A Lesson in Character Development

I love this time of the day.  I put the toddlers in their rooms for quiet time and I sneak away in absolute silence to write.  I’ve always told myself that when I get  real time to myself, my writing goals are much easier to accomplish.  I’ve been reading about about voice, and in doing so, I have turned the microscope on high this morning.  I got out my journal and went into the kitchen to fix lunch for the kids.  They tore through the backyard after eating and I finally got to turn off the TV (the theme song from Cars has been worn out in this house the last few days thanks to my husband recovering the missing DVD).  I stood there with a blank look on my face just… staring.  Something I always do when I’m about to start scribbling like a mad woman.  In the end, here is what the gist of my 10 page doodle-rant was:

I’m just not that happy with my manuscript.  I mean, I really like my story, but I just don’t think I’m doing the best job developing my main character.  Writing in first person has enabled me to tell a story, but I feel like there’s more to it creatively and I just haven’t tapped into it yet.  I think it’s because I’m afraid that some people might not relate to my character enough and see her the way that I do – so I think it’s fear.  The only way to find out is to re-write it in a different narrative mode and see what happens.   If the fear goes away, then I’ll know it’s because I was drowning my character in the abyss of paranoia.  If it’s still there… well, then I guess this will have been an exercise in futility.


Well that sucked was painful.   First person is what developed her, and I can’t abandon it – I’m too attached…I think.  I sent a glib of it to my editor extraordinaire, we’ll see what she thinks.  It would be quite the task to rewrite the entire novel, but I would do it if it would make the story better.   And if I do that, as soon as I get the story out of me (all over again) from a different point of view, then the edits will start.  All. Over. Again.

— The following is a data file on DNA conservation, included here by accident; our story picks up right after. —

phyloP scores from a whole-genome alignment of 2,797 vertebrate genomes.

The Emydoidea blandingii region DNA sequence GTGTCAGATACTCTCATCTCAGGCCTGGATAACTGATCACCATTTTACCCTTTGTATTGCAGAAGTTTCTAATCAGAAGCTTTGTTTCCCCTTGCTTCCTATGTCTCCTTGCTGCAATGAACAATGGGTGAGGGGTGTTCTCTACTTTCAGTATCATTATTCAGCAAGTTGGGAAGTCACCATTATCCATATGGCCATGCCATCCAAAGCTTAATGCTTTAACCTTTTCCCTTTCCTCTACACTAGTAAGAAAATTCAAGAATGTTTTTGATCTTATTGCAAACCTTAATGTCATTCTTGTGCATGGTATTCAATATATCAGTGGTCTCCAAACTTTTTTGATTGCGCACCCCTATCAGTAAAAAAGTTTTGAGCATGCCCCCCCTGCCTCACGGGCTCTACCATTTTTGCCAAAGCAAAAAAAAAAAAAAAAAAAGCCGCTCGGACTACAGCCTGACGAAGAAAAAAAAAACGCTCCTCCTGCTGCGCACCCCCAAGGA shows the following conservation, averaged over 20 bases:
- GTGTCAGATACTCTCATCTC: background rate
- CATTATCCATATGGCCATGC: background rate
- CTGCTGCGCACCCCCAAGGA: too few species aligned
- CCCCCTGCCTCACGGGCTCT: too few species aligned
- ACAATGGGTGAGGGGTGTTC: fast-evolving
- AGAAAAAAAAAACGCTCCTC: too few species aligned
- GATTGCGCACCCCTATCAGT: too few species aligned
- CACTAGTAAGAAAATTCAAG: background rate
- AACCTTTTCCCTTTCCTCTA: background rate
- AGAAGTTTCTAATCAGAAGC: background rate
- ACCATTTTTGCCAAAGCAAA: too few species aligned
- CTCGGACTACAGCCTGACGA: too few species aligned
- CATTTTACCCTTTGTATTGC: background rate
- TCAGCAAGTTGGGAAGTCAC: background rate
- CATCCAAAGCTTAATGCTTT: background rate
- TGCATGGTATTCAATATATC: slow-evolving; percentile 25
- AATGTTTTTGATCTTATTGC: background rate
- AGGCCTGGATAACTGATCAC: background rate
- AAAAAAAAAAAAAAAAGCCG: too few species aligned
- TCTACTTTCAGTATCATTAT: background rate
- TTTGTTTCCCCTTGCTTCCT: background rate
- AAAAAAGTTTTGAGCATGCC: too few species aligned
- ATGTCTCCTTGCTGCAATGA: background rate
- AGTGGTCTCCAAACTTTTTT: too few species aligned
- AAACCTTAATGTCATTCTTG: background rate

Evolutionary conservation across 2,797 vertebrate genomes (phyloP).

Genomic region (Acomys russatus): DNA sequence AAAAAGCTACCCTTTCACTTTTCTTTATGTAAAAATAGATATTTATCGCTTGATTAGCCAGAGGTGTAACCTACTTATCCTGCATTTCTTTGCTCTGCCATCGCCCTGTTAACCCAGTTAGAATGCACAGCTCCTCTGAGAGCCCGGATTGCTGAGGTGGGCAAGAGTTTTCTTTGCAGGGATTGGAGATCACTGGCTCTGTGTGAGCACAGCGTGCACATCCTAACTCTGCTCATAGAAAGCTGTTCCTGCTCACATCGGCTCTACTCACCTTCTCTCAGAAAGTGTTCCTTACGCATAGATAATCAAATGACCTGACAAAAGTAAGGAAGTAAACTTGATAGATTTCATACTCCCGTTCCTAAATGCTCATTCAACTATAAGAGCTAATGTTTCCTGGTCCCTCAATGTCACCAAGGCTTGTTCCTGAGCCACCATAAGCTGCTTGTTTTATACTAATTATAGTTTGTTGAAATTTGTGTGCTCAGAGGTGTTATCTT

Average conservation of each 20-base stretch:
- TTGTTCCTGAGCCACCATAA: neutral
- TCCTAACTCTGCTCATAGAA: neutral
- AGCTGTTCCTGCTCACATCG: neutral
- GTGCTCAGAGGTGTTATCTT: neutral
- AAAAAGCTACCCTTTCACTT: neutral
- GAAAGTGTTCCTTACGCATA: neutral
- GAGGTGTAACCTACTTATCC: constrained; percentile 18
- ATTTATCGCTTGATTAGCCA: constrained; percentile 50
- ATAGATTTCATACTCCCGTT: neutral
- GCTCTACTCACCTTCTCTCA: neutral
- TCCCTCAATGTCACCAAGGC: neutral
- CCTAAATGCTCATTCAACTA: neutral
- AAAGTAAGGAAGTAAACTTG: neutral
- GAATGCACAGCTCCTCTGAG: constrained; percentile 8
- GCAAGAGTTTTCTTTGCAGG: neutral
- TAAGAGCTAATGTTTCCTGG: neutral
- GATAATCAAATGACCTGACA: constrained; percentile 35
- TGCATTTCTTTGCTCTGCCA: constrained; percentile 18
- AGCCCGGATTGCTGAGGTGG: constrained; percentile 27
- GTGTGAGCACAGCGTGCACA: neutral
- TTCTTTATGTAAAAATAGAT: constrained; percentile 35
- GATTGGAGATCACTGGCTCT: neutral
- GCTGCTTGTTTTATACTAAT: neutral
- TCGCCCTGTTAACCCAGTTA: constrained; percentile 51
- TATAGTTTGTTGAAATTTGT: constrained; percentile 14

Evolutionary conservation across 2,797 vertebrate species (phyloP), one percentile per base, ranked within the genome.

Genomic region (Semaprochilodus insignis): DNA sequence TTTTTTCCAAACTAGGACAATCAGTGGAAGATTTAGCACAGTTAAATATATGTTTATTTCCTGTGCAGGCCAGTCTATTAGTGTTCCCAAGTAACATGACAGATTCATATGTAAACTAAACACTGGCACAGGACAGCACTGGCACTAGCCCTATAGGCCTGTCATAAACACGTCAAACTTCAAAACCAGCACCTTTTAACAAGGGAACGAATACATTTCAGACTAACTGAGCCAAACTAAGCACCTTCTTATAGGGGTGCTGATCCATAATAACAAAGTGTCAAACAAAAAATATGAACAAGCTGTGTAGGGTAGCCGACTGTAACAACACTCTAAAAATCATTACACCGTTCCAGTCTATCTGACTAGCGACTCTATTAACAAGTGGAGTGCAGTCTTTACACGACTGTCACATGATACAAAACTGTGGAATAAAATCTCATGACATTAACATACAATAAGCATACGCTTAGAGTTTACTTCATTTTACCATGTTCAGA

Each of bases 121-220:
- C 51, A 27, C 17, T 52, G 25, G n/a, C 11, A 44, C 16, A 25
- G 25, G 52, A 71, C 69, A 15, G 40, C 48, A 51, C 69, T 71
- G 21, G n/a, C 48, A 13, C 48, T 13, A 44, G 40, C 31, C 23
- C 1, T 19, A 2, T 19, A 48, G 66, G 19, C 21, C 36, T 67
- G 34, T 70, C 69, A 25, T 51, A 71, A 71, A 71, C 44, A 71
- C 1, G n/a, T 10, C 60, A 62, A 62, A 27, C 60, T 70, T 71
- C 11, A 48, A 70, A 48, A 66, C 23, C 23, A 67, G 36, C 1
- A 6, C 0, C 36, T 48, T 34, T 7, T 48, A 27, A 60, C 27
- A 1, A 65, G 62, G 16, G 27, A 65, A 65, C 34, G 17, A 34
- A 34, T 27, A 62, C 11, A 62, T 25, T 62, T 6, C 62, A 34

She liked it.  I could keep pretending that it’s just a character / plot development exercise and see what happens?


I was suffocating my main character and creating enormous pressure on her to tell the story, when she may not be the best person to tell it, or simply be able to tell all of it.  After I got started, the words started spilling out… and this is how you know you made the right decision to make such a drastic change.  It’s kind of like when your hair grows out and it starts splitting at the ends – sometimes the best prescription to renew the liveliness of your hair is to chop it off.  You fret over it before you do it, but after a few days you’re glad you made the decision.

My compassionate editor didn’t want to tell me that I was right, be we’re both glad she did.   I’ll hammer on today and let it rest for a couple of days, and we’ll see what Monday brings.  That’s ample time to let this experiment simmer and then read the (hopefully positive) changes.  By then I’ll be able to tell if I’m simply too close to the fire here, or if I know exactly what I’m doing.  Let the re-write begin.


This feels like my very first edit, and is going very well.


3 Responses to “A Lesson in Character Development”

  1. worddreams Says:

    You sound so familiar. I think I’ve done that a zillion times over the years.

  2. JB Hill Says:

    I was surprised that I would be so excited to start over. It’s going pretty well, and it feels almost like the very first edit I ever did.

  3. Procrastination « JB Hill Says:

    […] edited front to back twice now, and I’m letting it rest again before picking it up to change the narrative mode (actually, I’ve already begun this process, but I stopped at chapter 4 to clear my head).   […]

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